Mailman School’s ICAP Achieves Important Milestone—Helping More Than 1 Million People to Access HIV Treatment

September 4, 2014

After a decade of ICAP’s working in partnership with governmental, nongovernmental, and community-based organizations around the world, with support from PEPFAR and other funders, more than 1 million persons living with HIV have received life-saving antiretroviral treatment through ICAP-supported programs. This milestone is an important step on the path to confronting the global HIV epidemic.

Since beginning its first multi-country HIV treatment initiative in 2003, Columbia Mailman School’s ICAP has grown to support more than 3,380 sites across sub-Saharan Africa and Central and Southern Asia. In the past year alone, ICAP expanded support to 320 additional health facilities, with the most substantial increases in Ethiopia, Kenya, and Cote d’Ivoire.

ICAP has leveraged HIV programming to strengthen health systems; it also has supported training for more than 175,000 health care providers, as well as investment in infrastructure, including the expansion of laboratory support systems. In just over three years, for example, ICAP has supported the education of more than 9,000 nursing students through the Nurse Education Partnership Initiative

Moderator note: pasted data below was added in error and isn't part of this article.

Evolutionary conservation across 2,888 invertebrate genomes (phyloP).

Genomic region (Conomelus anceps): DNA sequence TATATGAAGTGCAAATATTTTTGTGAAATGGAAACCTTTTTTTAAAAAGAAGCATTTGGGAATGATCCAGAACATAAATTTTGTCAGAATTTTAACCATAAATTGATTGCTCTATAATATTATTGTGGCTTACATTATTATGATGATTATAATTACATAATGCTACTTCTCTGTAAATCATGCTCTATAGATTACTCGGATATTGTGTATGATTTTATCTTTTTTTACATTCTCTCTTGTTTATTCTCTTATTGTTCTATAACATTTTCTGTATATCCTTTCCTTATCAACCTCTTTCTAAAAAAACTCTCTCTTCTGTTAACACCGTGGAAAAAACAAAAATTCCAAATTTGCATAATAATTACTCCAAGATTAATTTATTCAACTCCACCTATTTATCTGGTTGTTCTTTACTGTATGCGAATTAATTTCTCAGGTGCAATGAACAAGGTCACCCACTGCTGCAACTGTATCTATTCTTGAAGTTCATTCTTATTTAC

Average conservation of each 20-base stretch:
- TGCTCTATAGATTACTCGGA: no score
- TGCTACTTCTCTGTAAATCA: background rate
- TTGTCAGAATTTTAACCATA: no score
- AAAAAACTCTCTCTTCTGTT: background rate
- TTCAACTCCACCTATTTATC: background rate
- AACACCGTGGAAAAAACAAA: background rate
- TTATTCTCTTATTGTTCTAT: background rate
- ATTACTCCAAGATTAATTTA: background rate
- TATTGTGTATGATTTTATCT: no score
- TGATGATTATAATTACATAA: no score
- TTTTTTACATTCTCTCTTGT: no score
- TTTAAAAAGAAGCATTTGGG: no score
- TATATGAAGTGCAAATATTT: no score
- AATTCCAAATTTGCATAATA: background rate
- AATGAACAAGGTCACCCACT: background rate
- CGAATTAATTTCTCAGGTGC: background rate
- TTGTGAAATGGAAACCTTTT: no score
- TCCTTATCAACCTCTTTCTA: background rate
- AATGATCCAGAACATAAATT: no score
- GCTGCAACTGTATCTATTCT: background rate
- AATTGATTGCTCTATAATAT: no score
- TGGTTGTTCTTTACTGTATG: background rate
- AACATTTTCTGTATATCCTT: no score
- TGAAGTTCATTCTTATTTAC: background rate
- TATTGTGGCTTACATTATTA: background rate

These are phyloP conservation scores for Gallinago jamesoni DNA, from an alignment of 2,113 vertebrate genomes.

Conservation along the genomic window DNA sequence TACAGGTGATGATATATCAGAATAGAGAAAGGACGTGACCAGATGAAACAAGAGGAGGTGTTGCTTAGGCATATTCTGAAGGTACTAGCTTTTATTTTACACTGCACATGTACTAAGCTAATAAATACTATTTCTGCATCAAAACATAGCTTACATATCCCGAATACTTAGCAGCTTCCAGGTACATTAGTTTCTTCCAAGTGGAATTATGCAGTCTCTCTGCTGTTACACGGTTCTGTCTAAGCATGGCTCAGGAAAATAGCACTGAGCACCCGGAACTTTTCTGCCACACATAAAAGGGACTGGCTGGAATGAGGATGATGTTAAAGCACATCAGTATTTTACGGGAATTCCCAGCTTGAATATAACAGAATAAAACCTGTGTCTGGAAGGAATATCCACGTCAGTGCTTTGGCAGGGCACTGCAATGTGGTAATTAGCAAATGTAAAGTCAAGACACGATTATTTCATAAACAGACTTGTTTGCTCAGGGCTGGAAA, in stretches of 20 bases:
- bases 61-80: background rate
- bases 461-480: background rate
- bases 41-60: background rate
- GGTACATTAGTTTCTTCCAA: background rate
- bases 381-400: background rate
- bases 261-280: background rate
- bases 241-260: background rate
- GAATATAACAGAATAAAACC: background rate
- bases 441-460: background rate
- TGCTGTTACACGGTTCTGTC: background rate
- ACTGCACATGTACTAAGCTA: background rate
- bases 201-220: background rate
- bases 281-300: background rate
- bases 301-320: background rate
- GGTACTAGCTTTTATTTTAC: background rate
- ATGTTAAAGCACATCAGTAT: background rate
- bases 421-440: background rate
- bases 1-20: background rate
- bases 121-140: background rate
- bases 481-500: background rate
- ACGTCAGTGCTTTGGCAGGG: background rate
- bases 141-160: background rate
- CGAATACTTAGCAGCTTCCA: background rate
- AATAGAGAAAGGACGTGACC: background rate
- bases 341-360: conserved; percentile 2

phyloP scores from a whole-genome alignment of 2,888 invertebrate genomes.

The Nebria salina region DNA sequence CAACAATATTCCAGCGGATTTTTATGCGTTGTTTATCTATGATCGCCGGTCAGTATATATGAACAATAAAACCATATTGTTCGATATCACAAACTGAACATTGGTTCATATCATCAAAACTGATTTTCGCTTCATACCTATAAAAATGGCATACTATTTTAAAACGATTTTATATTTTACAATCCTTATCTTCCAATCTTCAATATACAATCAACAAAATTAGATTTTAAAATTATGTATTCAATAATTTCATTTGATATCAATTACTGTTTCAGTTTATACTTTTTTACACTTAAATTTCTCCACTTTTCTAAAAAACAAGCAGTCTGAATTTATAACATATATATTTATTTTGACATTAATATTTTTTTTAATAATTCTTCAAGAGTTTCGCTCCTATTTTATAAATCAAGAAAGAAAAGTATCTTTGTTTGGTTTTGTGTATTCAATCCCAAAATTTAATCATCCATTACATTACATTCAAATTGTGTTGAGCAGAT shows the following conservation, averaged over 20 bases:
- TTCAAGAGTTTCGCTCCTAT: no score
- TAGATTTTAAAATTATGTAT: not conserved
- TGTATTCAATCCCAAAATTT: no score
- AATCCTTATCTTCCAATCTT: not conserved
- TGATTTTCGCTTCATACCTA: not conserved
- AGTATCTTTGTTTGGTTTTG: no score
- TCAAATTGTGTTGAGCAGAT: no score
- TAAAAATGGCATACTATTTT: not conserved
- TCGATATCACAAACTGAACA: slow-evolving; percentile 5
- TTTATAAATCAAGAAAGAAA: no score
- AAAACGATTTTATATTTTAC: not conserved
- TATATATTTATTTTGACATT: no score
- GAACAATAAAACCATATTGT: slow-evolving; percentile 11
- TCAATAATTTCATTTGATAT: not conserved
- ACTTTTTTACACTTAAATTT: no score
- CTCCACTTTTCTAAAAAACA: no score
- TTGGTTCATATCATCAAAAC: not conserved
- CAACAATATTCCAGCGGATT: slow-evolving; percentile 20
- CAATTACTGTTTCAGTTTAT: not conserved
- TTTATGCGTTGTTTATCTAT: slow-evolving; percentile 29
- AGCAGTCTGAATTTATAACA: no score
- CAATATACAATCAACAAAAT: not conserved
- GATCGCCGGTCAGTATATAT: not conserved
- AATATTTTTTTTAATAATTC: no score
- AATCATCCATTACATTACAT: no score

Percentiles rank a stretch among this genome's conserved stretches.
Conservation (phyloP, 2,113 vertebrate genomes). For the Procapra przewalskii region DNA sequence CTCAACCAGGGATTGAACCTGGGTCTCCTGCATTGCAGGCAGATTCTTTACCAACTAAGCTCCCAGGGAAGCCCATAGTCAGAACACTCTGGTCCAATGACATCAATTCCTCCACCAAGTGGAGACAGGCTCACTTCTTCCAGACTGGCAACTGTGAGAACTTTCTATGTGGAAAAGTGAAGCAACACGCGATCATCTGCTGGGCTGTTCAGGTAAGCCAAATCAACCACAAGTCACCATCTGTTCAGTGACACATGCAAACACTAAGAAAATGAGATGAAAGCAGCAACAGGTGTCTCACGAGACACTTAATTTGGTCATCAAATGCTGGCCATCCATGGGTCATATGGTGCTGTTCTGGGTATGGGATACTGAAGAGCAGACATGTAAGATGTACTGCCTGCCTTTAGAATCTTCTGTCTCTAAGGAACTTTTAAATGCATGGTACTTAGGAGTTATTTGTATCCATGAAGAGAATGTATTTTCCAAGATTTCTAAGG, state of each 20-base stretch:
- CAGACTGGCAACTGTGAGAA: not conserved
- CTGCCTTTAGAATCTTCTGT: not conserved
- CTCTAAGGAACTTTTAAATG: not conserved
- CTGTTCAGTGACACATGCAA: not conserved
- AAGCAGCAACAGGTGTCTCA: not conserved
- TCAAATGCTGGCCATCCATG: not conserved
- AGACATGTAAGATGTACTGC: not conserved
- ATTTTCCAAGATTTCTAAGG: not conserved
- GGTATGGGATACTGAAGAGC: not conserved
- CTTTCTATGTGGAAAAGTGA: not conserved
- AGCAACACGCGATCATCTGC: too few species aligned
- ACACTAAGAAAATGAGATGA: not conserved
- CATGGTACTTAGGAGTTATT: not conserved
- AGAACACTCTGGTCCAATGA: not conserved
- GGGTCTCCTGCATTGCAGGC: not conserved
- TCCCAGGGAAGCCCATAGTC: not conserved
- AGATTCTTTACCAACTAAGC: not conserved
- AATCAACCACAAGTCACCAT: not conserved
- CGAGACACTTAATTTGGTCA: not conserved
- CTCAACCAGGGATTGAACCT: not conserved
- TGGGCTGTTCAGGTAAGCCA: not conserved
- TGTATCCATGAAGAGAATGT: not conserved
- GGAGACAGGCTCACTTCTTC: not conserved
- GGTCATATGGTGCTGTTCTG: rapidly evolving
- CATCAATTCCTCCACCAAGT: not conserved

Through these investments, more than 2 million people have received HIV care through ICAP-supported programs and more than 11 million have learned their status. This work takes place every day in communities, health clinics, and large government hospitals.

Progress to expand access to HIV treatment has been accelerated dramatically with the support of the President’s Emergency Plan for AIDS Relief (PEPFAR) and other funders. PEPFAR alone is supporting access to treatment for more than 6 million women, men, and children. Today, ICAP programs are involved in the care of 1 of every 6 of these PEPFAR-supported patients.

“This is an enormous achievement,” said Dr. Wafaa El-Sadr, director of ICAP. “It reflects the hard work by the people on the ground—by committed governments, by devoted community organizations—ass well as the engagement of the communities themselves,” she said.

Link to article on ICAP website